Some Interesting Facts You Should Know If You Are Thinking To Pursue Small Animal Medicine Vet


A close up of a cat looking at the camera

In 2017, more than 68 percent of American households owned a pet, according to the National Pet Owners Survey. This equates to roughly 85 million families with a small pet, a figure that is expected to rise. There will undoubtedly be an increase in demand for veterinarians and experts in small animal medicine as a result of this growth.

Small animal medicine veterinarians specialize in the care of dogs, cats, birds, exotics, and other companion animals. Here’s an overview of what you’ll need to become a veterinarian, as well as the industry as a whole.

Duties

A man holding a dog

Small animal medicine veterinarians are licensed veterinarians who can diagnose and treat a wide variety of companion animals. Small animal practitioners frequently treat dogs and cats, as well as other small mammals, birds, and reptiles kept as pets. A small animal veterinarian can work in a variety of settings, but will typically interact with patients and their owners in the clinic’s exam room by appointment. ​

Career Possibilities

A man and a dog looking at the camera

In 2017, more than 66 percent of veterinarians worked in private practice and only cared for companion animals, according to the American Veterinary Medical Association (AVMA). While some veterinarians prefer to focus solely on small companion animals, others may have mixed practices that include equine or other large animal veterinary services.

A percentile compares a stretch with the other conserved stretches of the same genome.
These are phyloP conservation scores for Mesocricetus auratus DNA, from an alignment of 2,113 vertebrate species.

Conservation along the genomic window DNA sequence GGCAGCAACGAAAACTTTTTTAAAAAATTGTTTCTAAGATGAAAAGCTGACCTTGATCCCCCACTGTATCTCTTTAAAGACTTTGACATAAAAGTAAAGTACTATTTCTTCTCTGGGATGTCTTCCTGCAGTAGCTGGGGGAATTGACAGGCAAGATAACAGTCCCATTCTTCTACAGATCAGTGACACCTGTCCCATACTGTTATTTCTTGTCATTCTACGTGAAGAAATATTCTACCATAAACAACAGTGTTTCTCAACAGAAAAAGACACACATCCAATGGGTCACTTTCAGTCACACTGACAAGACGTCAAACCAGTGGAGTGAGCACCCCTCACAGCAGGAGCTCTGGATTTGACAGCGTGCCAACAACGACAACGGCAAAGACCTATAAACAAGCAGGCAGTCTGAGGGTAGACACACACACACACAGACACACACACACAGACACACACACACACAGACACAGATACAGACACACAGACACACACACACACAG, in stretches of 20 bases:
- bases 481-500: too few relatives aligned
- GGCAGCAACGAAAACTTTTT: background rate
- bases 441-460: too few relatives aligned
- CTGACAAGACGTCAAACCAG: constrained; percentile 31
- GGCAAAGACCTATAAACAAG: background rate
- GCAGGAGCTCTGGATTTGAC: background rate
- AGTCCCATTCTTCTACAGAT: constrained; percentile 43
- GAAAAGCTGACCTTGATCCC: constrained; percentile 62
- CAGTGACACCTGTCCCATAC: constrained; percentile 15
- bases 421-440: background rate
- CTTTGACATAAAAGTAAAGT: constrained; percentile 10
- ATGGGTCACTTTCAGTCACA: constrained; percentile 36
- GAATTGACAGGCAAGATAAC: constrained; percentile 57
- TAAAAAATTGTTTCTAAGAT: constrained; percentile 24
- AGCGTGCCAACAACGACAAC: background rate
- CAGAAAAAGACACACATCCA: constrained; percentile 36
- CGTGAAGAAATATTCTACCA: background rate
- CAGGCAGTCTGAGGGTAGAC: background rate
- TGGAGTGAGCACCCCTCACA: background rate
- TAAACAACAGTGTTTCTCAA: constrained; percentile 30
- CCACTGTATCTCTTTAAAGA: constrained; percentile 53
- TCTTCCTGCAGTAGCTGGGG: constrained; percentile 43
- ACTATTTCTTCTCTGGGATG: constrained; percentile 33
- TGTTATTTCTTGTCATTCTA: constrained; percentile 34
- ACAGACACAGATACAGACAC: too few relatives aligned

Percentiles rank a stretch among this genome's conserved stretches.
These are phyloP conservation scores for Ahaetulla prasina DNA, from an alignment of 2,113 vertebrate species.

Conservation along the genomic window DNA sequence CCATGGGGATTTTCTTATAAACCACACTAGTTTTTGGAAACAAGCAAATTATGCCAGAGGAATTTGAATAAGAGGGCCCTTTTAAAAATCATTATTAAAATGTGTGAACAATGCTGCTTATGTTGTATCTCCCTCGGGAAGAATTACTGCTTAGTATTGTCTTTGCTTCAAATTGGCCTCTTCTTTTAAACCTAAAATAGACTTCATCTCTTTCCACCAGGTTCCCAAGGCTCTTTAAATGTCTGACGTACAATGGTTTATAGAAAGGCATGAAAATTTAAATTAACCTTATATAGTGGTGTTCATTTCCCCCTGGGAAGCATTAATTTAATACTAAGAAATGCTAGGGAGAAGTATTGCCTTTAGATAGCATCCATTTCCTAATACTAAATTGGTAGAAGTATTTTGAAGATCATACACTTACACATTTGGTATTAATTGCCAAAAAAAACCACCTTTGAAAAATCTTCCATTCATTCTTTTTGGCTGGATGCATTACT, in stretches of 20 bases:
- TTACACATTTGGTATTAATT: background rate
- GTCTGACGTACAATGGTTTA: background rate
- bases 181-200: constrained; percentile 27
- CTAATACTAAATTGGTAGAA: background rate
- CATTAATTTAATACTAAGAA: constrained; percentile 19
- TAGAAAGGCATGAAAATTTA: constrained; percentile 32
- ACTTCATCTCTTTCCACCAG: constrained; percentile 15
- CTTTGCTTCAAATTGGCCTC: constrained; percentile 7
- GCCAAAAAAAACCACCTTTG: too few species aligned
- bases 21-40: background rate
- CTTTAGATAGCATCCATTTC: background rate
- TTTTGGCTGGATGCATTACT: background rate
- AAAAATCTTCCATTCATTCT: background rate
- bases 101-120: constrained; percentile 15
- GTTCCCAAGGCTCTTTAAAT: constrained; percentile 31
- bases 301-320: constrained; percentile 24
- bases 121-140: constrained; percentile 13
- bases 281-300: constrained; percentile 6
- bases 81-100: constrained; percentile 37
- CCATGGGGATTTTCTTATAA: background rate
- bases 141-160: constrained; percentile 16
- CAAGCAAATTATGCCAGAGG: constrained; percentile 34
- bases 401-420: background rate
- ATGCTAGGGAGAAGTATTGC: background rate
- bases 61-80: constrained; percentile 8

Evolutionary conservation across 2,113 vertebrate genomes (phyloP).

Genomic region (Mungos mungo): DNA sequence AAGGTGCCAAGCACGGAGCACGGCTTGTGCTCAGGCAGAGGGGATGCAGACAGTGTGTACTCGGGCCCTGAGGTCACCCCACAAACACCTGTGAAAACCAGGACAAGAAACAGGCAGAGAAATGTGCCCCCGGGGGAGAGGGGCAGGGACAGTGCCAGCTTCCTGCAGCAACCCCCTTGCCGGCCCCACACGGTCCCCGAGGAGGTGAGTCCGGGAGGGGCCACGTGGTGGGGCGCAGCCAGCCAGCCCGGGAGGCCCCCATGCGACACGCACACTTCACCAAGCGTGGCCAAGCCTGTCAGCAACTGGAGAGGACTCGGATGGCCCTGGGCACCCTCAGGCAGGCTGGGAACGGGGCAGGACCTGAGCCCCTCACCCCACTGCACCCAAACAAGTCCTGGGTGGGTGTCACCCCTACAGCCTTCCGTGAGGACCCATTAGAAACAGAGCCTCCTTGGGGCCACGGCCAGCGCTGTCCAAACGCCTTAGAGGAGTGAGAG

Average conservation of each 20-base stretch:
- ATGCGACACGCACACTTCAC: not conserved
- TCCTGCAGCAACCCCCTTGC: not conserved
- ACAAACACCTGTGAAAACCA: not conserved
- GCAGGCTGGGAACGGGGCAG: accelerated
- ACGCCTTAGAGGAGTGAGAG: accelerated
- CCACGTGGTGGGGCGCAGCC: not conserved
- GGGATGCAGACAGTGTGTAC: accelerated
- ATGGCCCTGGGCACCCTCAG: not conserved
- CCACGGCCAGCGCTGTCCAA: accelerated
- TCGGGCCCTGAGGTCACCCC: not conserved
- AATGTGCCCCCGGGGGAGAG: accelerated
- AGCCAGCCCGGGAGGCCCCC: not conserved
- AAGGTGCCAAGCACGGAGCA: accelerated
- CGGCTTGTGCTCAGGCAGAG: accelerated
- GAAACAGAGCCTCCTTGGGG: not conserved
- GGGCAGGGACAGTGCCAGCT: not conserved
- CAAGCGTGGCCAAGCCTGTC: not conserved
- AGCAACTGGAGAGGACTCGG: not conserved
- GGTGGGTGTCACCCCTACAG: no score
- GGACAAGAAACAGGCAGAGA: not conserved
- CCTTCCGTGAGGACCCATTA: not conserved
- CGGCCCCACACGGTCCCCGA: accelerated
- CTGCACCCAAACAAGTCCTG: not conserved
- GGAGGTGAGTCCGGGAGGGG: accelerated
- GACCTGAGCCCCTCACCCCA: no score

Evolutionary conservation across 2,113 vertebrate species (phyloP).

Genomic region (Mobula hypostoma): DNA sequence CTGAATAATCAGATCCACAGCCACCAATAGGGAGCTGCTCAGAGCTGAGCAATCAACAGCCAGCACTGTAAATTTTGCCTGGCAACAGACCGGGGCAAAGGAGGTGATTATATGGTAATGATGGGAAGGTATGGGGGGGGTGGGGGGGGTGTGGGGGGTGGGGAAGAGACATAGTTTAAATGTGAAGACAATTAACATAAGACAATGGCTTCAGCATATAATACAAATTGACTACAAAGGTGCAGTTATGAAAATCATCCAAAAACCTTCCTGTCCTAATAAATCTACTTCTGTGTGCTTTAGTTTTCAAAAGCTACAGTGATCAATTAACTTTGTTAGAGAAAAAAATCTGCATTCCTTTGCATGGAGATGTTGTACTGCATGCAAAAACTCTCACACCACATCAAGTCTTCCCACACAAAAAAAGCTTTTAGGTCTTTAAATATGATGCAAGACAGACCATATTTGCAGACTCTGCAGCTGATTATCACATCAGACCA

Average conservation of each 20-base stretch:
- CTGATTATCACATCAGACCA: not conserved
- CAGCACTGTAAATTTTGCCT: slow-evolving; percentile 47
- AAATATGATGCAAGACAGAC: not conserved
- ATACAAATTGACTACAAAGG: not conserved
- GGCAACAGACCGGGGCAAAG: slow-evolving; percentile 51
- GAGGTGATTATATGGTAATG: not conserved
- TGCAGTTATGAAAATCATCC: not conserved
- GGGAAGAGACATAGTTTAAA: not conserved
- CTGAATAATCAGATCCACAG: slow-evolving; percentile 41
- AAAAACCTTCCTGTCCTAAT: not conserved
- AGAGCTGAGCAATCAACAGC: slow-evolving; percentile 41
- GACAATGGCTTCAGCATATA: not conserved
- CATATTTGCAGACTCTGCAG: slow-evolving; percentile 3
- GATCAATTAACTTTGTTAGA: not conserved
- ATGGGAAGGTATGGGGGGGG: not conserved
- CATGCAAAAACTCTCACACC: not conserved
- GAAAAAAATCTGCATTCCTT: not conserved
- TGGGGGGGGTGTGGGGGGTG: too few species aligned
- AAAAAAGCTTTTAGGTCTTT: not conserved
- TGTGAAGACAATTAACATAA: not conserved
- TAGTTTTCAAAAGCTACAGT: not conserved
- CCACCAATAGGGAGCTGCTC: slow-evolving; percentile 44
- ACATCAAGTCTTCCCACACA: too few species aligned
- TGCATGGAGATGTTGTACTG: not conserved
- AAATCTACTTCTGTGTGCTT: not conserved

Outside of private practice, vets can work as college professors or educators, pharmaceutical sales representatives, military personnel, government inspectors, and researchers.

Training And Instruction

After completing a rigorous course of study that includes both small and large animal species, all small animal veterinarians earn a Doctor of Veterinary Medicine (DVM) degree. According to the Association of American Veterinary Medical Colleges (AAVMC), the United States has 30 accredited veterinary medicine colleges that offer a DVM degree to their graduates.

The median wage for veterinarians is approximately $90,420, according to the April 2018 BLS salary survey statistics. In the survey, earnings ranged from less than $53,980 for the bottom 10 percent of all veterinarians to more than $159,320 for the top 10 percent of all veterinarians.

Salary 

According to the AVMA, the average starting salary for a new small animal medicine veterinarian varies depending on the type of practice. Small animal exclusive veterinarians earned the highest average salary of $71,462 in their first year. A large animal exclusive veterinarian’s starting salary was $68,933, while a mixed-practice veterinarian’s starting salary (who practices both large- and small-animal medicine) was $62,327. Equine veterinarians earned the least in their first year, earning $38,468.

Because of their advanced education and experience, board-certified veterinarians in a specific specialty area (ophthalmology, oncology, surgery, etc.) typically earn significantly higher salaries. In 2017, there were 416 board certified canine and feline diplomates and 707 board certified small animal surgeons, according to AVMA data. (Since 2010, the number of board-certified small animal surgeons has nearly doubled). Some veterinarians may be certified in both areas. There were 13,035 active board-certified diplomates at the end of 2017.

Conclusion

The most recent AVMA employment survey (December 2017) found 71,393 small animal medicine veterinarians in private practice. Out of a total of 47,545 vets, there were 47,545 in companion animal exclusive practices and another 6,368 in companion animal predominant practices. With an ever-increasing number of animals kept as pets and an ever-increasing amount of money spent on the medical care of those pets, the veterinary profession should remain a profitable business for the next decade and beyond.

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